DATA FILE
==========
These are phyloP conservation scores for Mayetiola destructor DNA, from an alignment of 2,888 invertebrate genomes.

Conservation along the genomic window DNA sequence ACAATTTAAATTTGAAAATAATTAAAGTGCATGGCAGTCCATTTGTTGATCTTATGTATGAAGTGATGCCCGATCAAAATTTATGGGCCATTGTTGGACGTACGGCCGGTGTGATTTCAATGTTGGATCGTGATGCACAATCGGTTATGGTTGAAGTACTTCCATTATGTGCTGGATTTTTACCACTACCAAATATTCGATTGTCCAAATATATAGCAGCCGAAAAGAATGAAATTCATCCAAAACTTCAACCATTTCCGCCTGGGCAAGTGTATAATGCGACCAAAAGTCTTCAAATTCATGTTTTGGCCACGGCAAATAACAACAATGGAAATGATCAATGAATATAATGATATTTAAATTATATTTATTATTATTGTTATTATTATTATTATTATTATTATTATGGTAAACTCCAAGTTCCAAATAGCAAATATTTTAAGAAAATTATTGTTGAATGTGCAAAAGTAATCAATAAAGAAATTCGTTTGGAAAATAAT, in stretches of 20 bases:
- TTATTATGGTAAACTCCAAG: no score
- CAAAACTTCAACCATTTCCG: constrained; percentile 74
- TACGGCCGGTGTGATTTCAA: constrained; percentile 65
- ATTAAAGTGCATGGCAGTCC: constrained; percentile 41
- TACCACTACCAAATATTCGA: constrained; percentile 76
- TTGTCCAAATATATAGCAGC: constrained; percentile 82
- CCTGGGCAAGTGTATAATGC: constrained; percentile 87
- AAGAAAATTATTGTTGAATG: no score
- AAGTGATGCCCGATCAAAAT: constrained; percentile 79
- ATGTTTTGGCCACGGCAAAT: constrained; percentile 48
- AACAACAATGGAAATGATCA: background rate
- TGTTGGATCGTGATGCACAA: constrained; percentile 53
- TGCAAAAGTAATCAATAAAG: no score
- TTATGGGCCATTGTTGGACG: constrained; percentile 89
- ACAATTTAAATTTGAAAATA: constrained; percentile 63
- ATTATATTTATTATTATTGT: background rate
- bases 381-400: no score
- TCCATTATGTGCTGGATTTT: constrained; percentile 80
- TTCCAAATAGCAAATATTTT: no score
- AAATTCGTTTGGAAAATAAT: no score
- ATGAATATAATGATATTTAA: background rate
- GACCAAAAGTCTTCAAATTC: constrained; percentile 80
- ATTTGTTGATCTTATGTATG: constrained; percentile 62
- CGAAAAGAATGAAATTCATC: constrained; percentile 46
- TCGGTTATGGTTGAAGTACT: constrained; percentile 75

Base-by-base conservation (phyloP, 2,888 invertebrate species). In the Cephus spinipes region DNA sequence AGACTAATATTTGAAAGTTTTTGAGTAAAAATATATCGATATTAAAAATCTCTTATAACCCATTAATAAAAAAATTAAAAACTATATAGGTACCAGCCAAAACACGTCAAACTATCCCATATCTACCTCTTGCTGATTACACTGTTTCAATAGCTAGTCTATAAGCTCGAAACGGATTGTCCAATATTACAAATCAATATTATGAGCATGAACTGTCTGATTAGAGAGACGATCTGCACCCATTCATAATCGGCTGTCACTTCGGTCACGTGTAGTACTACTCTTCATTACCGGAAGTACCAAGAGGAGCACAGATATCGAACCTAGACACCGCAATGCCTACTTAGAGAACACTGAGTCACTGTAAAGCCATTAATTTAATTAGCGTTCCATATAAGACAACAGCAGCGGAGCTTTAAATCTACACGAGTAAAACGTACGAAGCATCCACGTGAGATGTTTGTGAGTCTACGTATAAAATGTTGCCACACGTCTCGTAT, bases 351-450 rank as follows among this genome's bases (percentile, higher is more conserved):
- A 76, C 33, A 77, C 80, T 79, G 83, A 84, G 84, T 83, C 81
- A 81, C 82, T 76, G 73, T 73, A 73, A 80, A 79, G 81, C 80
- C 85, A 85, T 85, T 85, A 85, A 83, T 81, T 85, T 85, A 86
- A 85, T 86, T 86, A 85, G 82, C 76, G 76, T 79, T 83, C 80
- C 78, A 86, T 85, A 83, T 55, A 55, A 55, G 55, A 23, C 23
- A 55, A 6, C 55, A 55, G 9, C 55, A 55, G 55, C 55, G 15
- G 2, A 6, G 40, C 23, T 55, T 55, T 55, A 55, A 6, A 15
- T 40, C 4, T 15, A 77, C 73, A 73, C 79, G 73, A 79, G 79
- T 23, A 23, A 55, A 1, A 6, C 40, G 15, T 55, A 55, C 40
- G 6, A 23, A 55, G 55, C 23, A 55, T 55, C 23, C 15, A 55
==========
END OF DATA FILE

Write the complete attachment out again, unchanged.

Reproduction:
These are phyloP conservation scores for Mayetiola destructor DNA, from an alignment of 2,888 invertebrate genomes.

Conservation along the genomic window DNA sequence ACAATTTAAATTTGAAAATAATTAAAGTGCATGGCAGTCCATTTGTTGATCTTATGTATGAAGTGATGCCCGATCAAAATTTATGGGCCATTGTTGGACGTACGGCCGGTGTGATTTCAATGTTGGATCGTGATGCACAATCGGTTATGGTTGAAGTACTTCCATTATGTGCTGGATTTTTACCACTACCAAATATTCGATTGTCCAAATATATAGCAGCCGAAAAGAATGAAATTCATCCAAAACTTCAACCATTTCCGCCTGGGCAAGTGTATAATGCGACCAAAAGTCTTCAAATTCATGTTTTGGCCACGGCAAATAACAACAATGGAAATGATCAATGAATATAATGATATTTAAATTATATTTATTATTATTGTTATTATTATTATTATTATTATTATTATGGTAAACTCCAAGTTCCAAATAGCAAATATTTTAAGAAAATTATTGTTGAATGTGCAAAAGTAATCAATAAAGAAATTCGTTTGGAAAATAAT, in stretches of 20 bases:
- TTATTATGGTAAACTCCAAG: no score
- CAAAACTTCAACCATTTCCG: constrained; percentile 74
- TACGGCCGGTGTGATTTCAA: constrained; percentile 65
- ATTAAAGTGCATGGCAGTCC: constrained; percentile 41
- TACCACTACCAAATATTCGA: constrained; percentile 76
- TTGTCCAAATATATAGCAGC: constrained; percentile 82
- CCTGGGCAAGTGTATAATGC: constrained; percentile 87
- AAGAAAATTATTGTTGAATG: no score
- AAGTGATGCCCGATCAAAAT: constrained; percentile 79
- ATGTTTTGGCCACGGCAAAT: constrained; percentile 48
- AACAACAATGGAAATGATCA: background rate
- TGTTGGATCGTGATGCACAA: constrained; percentile 53
- TGCAAAAGTAATCAATAAAG: no score
- TTATGGGCCATTGTTGGACG: constrained; percentile 89
- ACAATTTAAATTTGAAAATA: constrained; percentile 63
- ATTATATTTATTATTATTGT: background rate
- bases 381-400: no score
- TCCATTATGTGCTGGATTTT: constrained; percentile 80
- TTCCAAATAGCAAATATTTT: no score
- AAATTCGTTTGGAAAATAAT: no score
- ATGAATATAATGATATTTAA: background rate
- GACCAAAAGTCTTCAAATTC: constrained; percentile 80
- ATTTGTTGATCTTATGTATG: constrained; percentile 62
- CGAAAAGAATGAAATTCATC: constrained; percentile 46
- TCGGTTATGGTTGAAGTACT: constrained; percentile 75

Base-by-base conservation (phyloP, 2,888 invertebrate species). In the Cephus spinipes region DNA sequence AGACTAATATTTGAAAGTTTTTGAGTAAAAATATATCGATATTAAAAATCTCTTATAACCCATTAATAAAAAAATTAAAAACTATATAGGTACCAGCCAAAACACGTCAAACTATCCCATATCTACCTCTTGCTGATTACACTGTTTCAATAGCTAGTCTATAAGCTCGAAACGGATTGTCCAATATTACAAATCAATATTATGAGCATGAACTGTCTGATTAGAGAGACGATCTGCACCCATTCATAATCGGCTGTCACTTCGGTCACGTGTAGTACTACTCTTCATTACCGGAAGTACCAAGAGGAGCACAGATATCGAACCTAGACACCGCAATGCCTACTTAGAGAACACTGAGTCACTGTAAAGCCATTAATTTAATTAGCGTTCCATATAAGACAACAGCAGCGGAGCTTTAAATCTACACGAGTAAAACGTACGAAGCATCCACGTGAGATGTTTGTGAGTCTACGTATAAAATGTTGCCACACGTCTCGTAT, bases 351-450 rank as follows among this genome's bases (percentile, higher is more conserved):
- A 76, C 33, A 77, C 80, T 79, G 83, A 84, G 84, T 83, C 81
- A 81, C 82, T 76, G 73, T 73, A 73, A 80, A 79, G 81, C 80
- C 85, A 85, T 85, T 85, A 85, A 83, T 81, T 85, T 85, A 86
- A 85, T 86, T 86, A 85, G 82, C 76, G 76, T 79, T 83, C 80
- C 78, A 86, T 85, A 83, T 55, A 55, A 55, G 55, A 23, C 23
- A 55, A 6, C 55, A 55, G 9, C 55, A 55, G 55, C 55, G 15
- G 2, A 6, G 40, C 23, T 55, T 55, T 55, A 55, A 6, A 15
- T 40, C 4, T 15, A 77, C 73, A 73, C 79, G 73, A 79, G 79
- T 23, A 23, A 55, A 1, A 6, C 40, G 15, T 55, A 55, C 40
- G 6, A 23, A 55, G 55, C 23, A 55, T 55, C 23, C 15, A 55